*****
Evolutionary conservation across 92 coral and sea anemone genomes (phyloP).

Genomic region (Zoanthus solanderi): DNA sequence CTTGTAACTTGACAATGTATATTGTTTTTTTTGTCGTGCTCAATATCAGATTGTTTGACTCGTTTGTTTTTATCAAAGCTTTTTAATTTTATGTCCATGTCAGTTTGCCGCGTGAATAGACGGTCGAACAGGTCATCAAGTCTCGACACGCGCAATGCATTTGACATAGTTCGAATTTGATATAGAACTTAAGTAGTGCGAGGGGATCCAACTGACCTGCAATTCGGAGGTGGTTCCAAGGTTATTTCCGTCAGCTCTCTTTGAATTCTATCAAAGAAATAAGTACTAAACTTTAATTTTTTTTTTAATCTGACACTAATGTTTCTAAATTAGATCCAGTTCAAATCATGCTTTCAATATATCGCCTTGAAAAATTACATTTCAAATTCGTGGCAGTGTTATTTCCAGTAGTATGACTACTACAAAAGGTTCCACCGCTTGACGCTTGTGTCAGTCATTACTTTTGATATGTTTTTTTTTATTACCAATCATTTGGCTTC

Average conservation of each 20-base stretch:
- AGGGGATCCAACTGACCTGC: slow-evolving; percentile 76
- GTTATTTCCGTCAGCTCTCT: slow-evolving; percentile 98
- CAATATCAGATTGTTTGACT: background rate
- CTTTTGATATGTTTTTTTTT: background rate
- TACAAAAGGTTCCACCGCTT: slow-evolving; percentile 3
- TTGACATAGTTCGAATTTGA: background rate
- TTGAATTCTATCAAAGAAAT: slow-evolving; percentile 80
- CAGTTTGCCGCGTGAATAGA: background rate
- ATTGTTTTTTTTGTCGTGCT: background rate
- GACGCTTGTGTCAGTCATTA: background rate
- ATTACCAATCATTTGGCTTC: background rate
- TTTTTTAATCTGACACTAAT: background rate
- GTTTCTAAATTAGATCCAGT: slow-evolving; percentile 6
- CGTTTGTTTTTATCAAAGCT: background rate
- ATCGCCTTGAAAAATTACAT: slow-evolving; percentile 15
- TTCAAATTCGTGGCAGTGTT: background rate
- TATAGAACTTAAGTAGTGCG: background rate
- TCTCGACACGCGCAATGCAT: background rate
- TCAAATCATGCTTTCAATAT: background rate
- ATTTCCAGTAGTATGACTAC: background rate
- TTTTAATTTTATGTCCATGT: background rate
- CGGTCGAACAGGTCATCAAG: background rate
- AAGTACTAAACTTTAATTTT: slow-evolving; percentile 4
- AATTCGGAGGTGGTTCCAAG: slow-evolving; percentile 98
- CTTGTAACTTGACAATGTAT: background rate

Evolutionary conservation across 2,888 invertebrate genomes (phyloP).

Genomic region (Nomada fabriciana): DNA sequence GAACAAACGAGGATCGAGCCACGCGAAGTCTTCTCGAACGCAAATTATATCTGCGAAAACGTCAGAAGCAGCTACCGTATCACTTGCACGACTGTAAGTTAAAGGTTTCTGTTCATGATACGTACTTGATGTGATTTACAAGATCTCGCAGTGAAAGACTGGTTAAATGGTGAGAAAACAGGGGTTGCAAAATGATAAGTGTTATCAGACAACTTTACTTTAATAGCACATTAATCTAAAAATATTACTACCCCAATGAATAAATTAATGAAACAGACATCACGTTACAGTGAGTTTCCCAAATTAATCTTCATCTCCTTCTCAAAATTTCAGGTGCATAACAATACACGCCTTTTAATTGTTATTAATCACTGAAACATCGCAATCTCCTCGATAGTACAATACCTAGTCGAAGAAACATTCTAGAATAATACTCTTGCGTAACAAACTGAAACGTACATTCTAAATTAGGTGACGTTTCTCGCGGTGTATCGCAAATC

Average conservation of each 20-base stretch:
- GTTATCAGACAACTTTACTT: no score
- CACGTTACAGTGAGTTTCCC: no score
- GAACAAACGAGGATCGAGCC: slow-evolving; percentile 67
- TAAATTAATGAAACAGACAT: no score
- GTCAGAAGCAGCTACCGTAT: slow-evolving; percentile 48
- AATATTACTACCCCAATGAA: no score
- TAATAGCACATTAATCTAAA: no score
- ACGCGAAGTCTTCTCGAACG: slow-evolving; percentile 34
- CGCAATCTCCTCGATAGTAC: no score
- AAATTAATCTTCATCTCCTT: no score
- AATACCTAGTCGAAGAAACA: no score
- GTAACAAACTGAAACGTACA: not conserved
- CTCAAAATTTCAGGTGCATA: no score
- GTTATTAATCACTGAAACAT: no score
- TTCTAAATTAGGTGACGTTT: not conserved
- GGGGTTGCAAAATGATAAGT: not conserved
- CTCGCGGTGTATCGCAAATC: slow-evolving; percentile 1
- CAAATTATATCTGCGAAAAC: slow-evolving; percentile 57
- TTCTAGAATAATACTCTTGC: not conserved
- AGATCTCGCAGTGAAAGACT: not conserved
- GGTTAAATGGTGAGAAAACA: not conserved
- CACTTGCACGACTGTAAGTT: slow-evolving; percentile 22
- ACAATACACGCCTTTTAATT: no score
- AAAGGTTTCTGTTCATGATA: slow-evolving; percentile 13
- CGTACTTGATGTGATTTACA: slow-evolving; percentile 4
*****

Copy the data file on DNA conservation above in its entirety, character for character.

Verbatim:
Evolutionary conservation across 92 coral and sea anemone genomes (phyloP).

Genomic region (Zoanthus solanderi): DNA sequence CTTGTAACTTGACAATGTATATTGTTTTTTTTGTCGTGCTCAATATCAGATTGTTTGACTCGTTTGTTTTTATCAAAGCTTTTTAATTTTATGTCCATGTCAGTTTGCCGCGTGAATAGACGGTCGAACAGGTCATCAAGTCTCGACACGCGCAATGCATTTGACATAGTTCGAATTTGATATAGAACTTAAGTAGTGCGAGGGGATCCAACTGACCTGCAATTCGGAGGTGGTTCCAAGGTTATTTCCGTCAGCTCTCTTTGAATTCTATCAAAGAAATAAGTACTAAACTTTAATTTTTTTTTTAATCTGACACTAATGTTTCTAAATTAGATCCAGTTCAAATCATGCTTTCAATATATCGCCTTGAAAAATTACATTTCAAATTCGTGGCAGTGTTATTTCCAGTAGTATGACTACTACAAAAGGTTCCACCGCTTGACGCTTGTGTCAGTCATTACTTTTGATATGTTTTTTTTTATTACCAATCATTTGGCTTC

Average conservation of each 20-base stretch:
- AGGGGATCCAACTGACCTGC: slow-evolving; percentile 76
- GTTATTTCCGTCAGCTCTCT: slow-evolving; percentile 98
- CAATATCAGATTGTTTGACT: background rate
- CTTTTGATATGTTTTTTTTT: background rate
- TACAAAAGGTTCCACCGCTT: slow-evolving; percentile 3
- TTGACATAGTTCGAATTTGA: background rate
- TTGAATTCTATCAAAGAAAT: slow-evolving; percentile 80
- CAGTTTGCCGCGTGAATAGA: background rate
- ATTGTTTTTTTTGTCGTGCT: background rate
- GACGCTTGTGTCAGTCATTA: background rate
- ATTACCAATCATTTGGCTTC: background rate
- TTTTTTAATCTGACACTAAT: background rate
- GTTTCTAAATTAGATCCAGT: slow-evolving; percentile 6
- CGTTTGTTTTTATCAAAGCT: background rate
- ATCGCCTTGAAAAATTACAT: slow-evolving; percentile 15
- TTCAAATTCGTGGCAGTGTT: background rate
- TATAGAACTTAAGTAGTGCG: background rate
- TCTCGACACGCGCAATGCAT: background rate
- TCAAATCATGCTTTCAATAT: background rate
- ATTTCCAGTAGTATGACTAC: background rate
- TTTTAATTTTATGTCCATGT: background rate
- CGGTCGAACAGGTCATCAAG: background rate
- AAGTACTAAACTTTAATTTT: slow-evolving; percentile 4
- AATTCGGAGGTGGTTCCAAG: slow-evolving; percentile 98
- CTTGTAACTTGACAATGTAT: background rate

Evolutionary conservation across 2,888 invertebrate genomes (phyloP).

Genomic region (Nomada fabriciana): DNA sequence GAACAAACGAGGATCGAGCCACGCGAAGTCTTCTCGAACGCAAATTATATCTGCGAAAACGTCAGAAGCAGCTACCGTATCACTTGCACGACTGTAAGTTAAAGGTTTCTGTTCATGATACGTACTTGATGTGATTTACAAGATCTCGCAGTGAAAGACTGGTTAAATGGTGAGAAAACAGGGGTTGCAAAATGATAAGTGTTATCAGACAACTTTACTTTAATAGCACATTAATCTAAAAATATTACTACCCCAATGAATAAATTAATGAAACAGACATCACGTTACAGTGAGTTTCCCAAATTAATCTTCATCTCCTTCTCAAAATTTCAGGTGCATAACAATACACGCCTTTTAATTGTTATTAATCACTGAAACATCGCAATCTCCTCGATAGTACAATACCTAGTCGAAGAAACATTCTAGAATAATACTCTTGCGTAACAAACTGAAACGTACATTCTAAATTAGGTGACGTTTCTCGCGGTGTATCGCAAATC

Average conservation of each 20-base stretch:
- GTTATCAGACAACTTTACTT: no score
- CACGTTACAGTGAGTTTCCC: no score
- GAACAAACGAGGATCGAGCC: slow-evolving; percentile 67
- TAAATTAATGAAACAGACAT: no score
- GTCAGAAGCAGCTACCGTAT: slow-evolving; percentile 48
- AATATTACTACCCCAATGAA: no score
- TAATAGCACATTAATCTAAA: no score
- ACGCGAAGTCTTCTCGAACG: slow-evolving; percentile 34
- CGCAATCTCCTCGATAGTAC: no score
- AAATTAATCTTCATCTCCTT: no score
- AATACCTAGTCGAAGAAACA: no score
- GTAACAAACTGAAACGTACA: not conserved
- CTCAAAATTTCAGGTGCATA: no score
- GTTATTAATCACTGAAACAT: no score
- TTCTAAATTAGGTGACGTTT: not conserved
- GGGGTTGCAAAATGATAAGT: not conserved
- CTCGCGGTGTATCGCAAATC: slow-evolving; percentile 1
- CAAATTATATCTGCGAAAAC: slow-evolving; percentile 57
- TTCTAGAATAATACTCTTGC: not conserved
- AGATCTCGCAGTGAAAGACT: not conserved
- GGTTAAATGGTGAGAAAACA: not conserved
- CACTTGCACGACTGTAAGTT: slow-evolving; percentile 22
- ACAATACACGCCTTTTAATT: no score
- AAAGGTTTCTGTTCATGATA: slow-evolving; percentile 13
- CGTACTTGATGTGATTTACA: slow-evolving; percentile 4